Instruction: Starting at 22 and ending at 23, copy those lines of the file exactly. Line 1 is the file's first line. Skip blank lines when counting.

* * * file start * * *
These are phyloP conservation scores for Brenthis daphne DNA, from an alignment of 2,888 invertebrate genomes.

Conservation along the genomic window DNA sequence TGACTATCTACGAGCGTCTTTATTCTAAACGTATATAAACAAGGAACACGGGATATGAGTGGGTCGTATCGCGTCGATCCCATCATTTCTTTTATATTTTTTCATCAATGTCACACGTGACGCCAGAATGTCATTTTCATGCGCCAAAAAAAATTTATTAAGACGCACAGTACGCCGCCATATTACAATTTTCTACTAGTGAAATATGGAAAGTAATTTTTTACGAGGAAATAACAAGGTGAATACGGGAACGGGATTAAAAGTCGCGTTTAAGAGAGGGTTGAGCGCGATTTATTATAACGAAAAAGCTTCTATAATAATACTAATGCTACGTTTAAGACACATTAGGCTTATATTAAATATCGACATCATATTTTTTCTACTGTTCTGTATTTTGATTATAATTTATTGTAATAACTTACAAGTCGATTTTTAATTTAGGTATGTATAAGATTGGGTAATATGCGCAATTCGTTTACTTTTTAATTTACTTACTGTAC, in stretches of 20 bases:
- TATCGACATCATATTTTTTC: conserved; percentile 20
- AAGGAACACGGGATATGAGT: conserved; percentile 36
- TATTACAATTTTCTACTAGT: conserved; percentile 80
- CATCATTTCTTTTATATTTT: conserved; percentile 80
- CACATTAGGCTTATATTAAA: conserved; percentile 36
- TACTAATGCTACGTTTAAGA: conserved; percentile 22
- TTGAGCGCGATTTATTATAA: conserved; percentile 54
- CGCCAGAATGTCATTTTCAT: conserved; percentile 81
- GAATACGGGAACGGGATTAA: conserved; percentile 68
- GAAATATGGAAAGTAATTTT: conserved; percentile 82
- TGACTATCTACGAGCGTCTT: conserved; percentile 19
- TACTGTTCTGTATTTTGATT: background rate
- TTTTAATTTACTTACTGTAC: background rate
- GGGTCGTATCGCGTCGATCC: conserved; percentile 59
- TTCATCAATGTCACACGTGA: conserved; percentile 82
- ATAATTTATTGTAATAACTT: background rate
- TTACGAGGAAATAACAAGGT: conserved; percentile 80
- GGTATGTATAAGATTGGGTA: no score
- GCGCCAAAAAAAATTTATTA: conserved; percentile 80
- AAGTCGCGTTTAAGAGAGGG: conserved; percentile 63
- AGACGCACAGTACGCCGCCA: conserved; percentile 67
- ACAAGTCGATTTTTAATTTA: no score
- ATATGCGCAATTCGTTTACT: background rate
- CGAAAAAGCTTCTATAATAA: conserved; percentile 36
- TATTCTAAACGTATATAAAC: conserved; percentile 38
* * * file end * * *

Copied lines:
- AAGTCGCGTTTAAGAGAGGG: conserved; percentile 63
- AGACGCACAGTACGCCGCCA: conserved; percentile 67